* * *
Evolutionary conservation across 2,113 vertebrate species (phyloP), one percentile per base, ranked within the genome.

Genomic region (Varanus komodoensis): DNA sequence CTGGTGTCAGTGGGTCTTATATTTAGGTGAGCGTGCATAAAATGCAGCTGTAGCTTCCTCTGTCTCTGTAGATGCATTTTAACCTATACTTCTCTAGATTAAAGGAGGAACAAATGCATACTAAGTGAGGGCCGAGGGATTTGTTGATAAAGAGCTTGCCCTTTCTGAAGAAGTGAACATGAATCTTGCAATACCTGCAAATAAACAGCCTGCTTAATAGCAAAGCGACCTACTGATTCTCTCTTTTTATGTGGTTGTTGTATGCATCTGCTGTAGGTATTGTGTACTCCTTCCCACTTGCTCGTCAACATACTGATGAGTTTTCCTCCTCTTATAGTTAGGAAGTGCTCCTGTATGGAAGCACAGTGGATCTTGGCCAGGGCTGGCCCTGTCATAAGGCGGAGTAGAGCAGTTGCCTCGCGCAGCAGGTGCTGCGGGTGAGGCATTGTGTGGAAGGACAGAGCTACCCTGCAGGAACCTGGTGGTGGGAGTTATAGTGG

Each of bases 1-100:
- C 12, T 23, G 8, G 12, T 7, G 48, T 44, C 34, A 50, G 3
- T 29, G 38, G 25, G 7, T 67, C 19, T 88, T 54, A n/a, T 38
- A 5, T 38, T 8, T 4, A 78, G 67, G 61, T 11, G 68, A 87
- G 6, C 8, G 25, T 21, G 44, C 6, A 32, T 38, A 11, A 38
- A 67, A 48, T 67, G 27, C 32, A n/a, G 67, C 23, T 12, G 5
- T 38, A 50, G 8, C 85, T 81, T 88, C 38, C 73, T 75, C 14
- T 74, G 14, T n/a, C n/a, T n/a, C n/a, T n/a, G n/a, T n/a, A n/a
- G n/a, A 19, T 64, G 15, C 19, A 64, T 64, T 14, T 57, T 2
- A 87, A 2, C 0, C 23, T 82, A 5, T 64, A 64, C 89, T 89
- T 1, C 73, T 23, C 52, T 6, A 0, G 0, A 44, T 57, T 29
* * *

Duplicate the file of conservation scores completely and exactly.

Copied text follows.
Evolutionary conservation across 2,113 vertebrate species (phyloP), one percentile per base, ranked within the genome.

Genomic region (Varanus komodoensis): DNA sequence CTGGTGTCAGTGGGTCTTATATTTAGGTGAGCGTGCATAAAATGCAGCTGTAGCTTCCTCTGTCTCTGTAGATGCATTTTAACCTATACTTCTCTAGATTAAAGGAGGAACAAATGCATACTAAGTGAGGGCCGAGGGATTTGTTGATAAAGAGCTTGCCCTTTCTGAAGAAGTGAACATGAATCTTGCAATACCTGCAAATAAACAGCCTGCTTAATAGCAAAGCGACCTACTGATTCTCTCTTTTTATGTGGTTGTTGTATGCATCTGCTGTAGGTATTGTGTACTCCTTCCCACTTGCTCGTCAACATACTGATGAGTTTTCCTCCTCTTATAGTTAGGAAGTGCTCCTGTATGGAAGCACAGTGGATCTTGGCCAGGGCTGGCCCTGTCATAAGGCGGAGTAGAGCAGTTGCCTCGCGCAGCAGGTGCTGCGGGTGAGGCATTGTGTGGAAGGACAGAGCTACCCTGCAGGAACCTGGTGGTGGGAGTTATAGTGG

Each of bases 1-100:
- C 12, T 23, G 8, G 12, T 7, G 48, T 44, C 34, A 50, G 3
- T 29, G 38, G 25, G 7, T 67, C 19, T 88, T 54, A n/a, T 38
- A 5, T 38, T 8, T 4, A 78, G 67, G 61, T 11, G 68, A 87
- G 6, C 8, G 25, T 21, G 44, C 6, A 32, T 38, A 11, A 38
- A 67, A 48, T 67, G 27, C 32, A n/a, G 67, C 23, T 12, G 5
- T 38, A 50, G 8, C 85, T 81, T 88, C 38, C 73, T 75, C 14
- T 74, G 14, T n/a, C n/a, T n/a, C n/a, T n/a, G n/a, T n/a, A n/a
- G n/a, A 19, T 64, G 15, C 19, A 64, T 64, T 14, T 57, T 2
- A 87, A 2, C 0, C 23, T 82, A 5, T 64, A 64, C 89, T 89
- T 1, C 73, T 23, C 52, T 6, A 0, G 0, A 44, T 57, T 29